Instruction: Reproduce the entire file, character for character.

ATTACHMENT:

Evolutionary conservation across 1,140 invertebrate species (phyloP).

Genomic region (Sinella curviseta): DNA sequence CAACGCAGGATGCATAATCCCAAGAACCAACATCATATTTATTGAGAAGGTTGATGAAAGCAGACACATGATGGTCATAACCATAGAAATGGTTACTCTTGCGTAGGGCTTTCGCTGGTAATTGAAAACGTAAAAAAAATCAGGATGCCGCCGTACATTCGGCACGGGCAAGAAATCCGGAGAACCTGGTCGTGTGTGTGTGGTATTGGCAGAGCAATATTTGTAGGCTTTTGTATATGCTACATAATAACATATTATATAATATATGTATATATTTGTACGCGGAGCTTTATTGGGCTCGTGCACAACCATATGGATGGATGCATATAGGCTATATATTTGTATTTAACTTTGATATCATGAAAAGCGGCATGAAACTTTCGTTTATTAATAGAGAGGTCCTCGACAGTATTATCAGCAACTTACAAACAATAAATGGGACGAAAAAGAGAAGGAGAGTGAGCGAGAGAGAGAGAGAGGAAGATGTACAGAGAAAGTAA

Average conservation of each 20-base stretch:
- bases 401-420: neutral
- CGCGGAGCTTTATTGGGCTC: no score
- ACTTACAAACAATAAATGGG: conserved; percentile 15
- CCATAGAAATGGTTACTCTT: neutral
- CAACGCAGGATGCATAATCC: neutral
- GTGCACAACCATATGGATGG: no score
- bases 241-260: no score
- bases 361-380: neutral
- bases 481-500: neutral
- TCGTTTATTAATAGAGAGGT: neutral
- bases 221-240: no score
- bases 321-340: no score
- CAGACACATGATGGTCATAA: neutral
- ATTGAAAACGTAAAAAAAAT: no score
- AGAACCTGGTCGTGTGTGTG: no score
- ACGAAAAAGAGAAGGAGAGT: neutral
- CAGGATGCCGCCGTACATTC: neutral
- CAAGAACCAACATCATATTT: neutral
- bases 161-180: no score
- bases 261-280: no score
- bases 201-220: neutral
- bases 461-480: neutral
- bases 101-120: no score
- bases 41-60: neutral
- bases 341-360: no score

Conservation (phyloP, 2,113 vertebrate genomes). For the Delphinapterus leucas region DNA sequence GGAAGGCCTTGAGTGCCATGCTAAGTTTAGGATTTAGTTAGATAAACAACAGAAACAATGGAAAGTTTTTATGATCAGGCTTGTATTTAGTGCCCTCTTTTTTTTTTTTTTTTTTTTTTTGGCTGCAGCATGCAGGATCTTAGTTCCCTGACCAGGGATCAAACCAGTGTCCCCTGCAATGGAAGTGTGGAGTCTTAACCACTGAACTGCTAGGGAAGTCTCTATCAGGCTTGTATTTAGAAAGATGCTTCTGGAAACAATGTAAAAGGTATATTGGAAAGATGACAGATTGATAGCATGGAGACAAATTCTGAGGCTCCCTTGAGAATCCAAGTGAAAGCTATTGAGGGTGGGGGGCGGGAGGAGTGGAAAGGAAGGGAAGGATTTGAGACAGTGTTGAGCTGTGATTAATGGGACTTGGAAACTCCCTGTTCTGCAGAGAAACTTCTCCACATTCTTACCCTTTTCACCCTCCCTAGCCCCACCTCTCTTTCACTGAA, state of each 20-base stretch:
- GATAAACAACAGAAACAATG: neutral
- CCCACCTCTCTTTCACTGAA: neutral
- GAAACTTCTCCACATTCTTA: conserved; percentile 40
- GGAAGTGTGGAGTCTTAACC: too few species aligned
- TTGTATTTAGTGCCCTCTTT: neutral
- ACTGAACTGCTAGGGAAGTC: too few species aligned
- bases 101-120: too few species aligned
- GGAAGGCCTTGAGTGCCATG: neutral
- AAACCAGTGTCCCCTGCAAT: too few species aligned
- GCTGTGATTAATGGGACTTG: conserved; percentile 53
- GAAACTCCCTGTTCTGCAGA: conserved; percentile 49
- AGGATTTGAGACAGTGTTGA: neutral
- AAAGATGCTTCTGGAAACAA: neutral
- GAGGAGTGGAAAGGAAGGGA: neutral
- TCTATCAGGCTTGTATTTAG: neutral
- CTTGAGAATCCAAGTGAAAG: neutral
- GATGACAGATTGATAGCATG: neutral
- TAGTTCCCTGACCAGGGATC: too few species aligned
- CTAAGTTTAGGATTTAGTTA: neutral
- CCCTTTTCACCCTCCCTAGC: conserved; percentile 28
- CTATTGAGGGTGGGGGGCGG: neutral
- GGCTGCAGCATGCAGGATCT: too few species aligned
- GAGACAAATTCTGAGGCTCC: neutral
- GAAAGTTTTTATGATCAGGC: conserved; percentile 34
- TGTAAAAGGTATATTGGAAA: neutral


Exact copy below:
Evolutionary conservation across 1,140 invertebrate species (phyloP).

Genomic region (Sinella curviseta): DNA sequence CAACGCAGGATGCATAATCCCAAGAACCAACATCATATTTATTGAGAAGGTTGATGAAAGCAGACACATGATGGTCATAACCATAGAAATGGTTACTCTTGCGTAGGGCTTTCGCTGGTAATTGAAAACGTAAAAAAAATCAGGATGCCGCCGTACATTCGGCACGGGCAAGAAATCCGGAGAACCTGGTCGTGTGTGTGTGGTATTGGCAGAGCAATATTTGTAGGCTTTTGTATATGCTACATAATAACATATTATATAATATATGTATATATTTGTACGCGGAGCTTTATTGGGCTCGTGCACAACCATATGGATGGATGCATATAGGCTATATATTTGTATTTAACTTTGATATCATGAAAAGCGGCATGAAACTTTCGTTTATTAATAGAGAGGTCCTCGACAGTATTATCAGCAACTTACAAACAATAAATGGGACGAAAAAGAGAAGGAGAGTGAGCGAGAGAGAGAGAGAGGAAGATGTACAGAGAAAGTAA

Average conservation of each 20-base stretch:
- bases 401-420: neutral
- CGCGGAGCTTTATTGGGCTC: no score
- ACTTACAAACAATAAATGGG: conserved; percentile 15
- CCATAGAAATGGTTACTCTT: neutral
- CAACGCAGGATGCATAATCC: neutral
- GTGCACAACCATATGGATGG: no score
- bases 241-260: no score
- bases 361-380: neutral
- bases 481-500: neutral
- TCGTTTATTAATAGAGAGGT: neutral
- bases 221-240: no score
- bases 321-340: no score
- CAGACACATGATGGTCATAA: neutral
- ATTGAAAACGTAAAAAAAAT: no score
- AGAACCTGGTCGTGTGTGTG: no score
- ACGAAAAAGAGAAGGAGAGT: neutral
- CAGGATGCCGCCGTACATTC: neutral
- CAAGAACCAACATCATATTT: neutral
- bases 161-180: no score
- bases 261-280: no score
- bases 201-220: neutral
- bases 461-480: neutral
- bases 101-120: no score
- bases 41-60: neutral
- bases 341-360: no score

Conservation (phyloP, 2,113 vertebrate genomes). For the Delphinapterus leucas region DNA sequence GGAAGGCCTTGAGTGCCATGCTAAGTTTAGGATTTAGTTAGATAAACAACAGAAACAATGGAAAGTTTTTATGATCAGGCTTGTATTTAGTGCCCTCTTTTTTTTTTTTTTTTTTTTTTTGGCTGCAGCATGCAGGATCTTAGTTCCCTGACCAGGGATCAAACCAGTGTCCCCTGCAATGGAAGTGTGGAGTCTTAACCACTGAACTGCTAGGGAAGTCTCTATCAGGCTTGTATTTAGAAAGATGCTTCTGGAAACAATGTAAAAGGTATATTGGAAAGATGACAGATTGATAGCATGGAGACAAATTCTGAGGCTCCCTTGAGAATCCAAGTGAAAGCTATTGAGGGTGGGGGGCGGGAGGAGTGGAAAGGAAGGGAAGGATTTGAGACAGTGTTGAGCTGTGATTAATGGGACTTGGAAACTCCCTGTTCTGCAGAGAAACTTCTCCACATTCTTACCCTTTTCACCCTCCCTAGCCCCACCTCTCTTTCACTGAA, state of each 20-base stretch:
- GATAAACAACAGAAACAATG: neutral
- CCCACCTCTCTTTCACTGAA: neutral
- GAAACTTCTCCACATTCTTA: conserved; percentile 40
- GGAAGTGTGGAGTCTTAACC: too few species aligned
- TTGTATTTAGTGCCCTCTTT: neutral
- ACTGAACTGCTAGGGAAGTC: too few species aligned
- bases 101-120: too few species aligned
- GGAAGGCCTTGAGTGCCATG: neutral
- AAACCAGTGTCCCCTGCAAT: too few species aligned
- GCTGTGATTAATGGGACTTG: conserved; percentile 53
- GAAACTCCCTGTTCTGCAGA: conserved; percentile 49
- AGGATTTGAGACAGTGTTGA: neutral
- AAAGATGCTTCTGGAAACAA: neutral
- GAGGAGTGGAAAGGAAGGGA: neutral
- TCTATCAGGCTTGTATTTAG: neutral
- CTTGAGAATCCAAGTGAAAG: neutral
- GATGACAGATTGATAGCATG: neutral
- TAGTTCCCTGACCAGGGATC: too few species aligned
- CTAAGTTTAGGATTTAGTTA: neutral
- CCCTTTTCACCCTCCCTAGC: conserved; percentile 28
- CTATTGAGGGTGGGGGGCGG: neutral
- GGCTGCAGCATGCAGGATCT: too few species aligned
- GAGACAAATTCTGAGGCTCC: neutral
- GAAAGTTTTTATGATCAGGC: conserved; percentile 34
- TGTAAAAGGTATATTGGAAA: neutral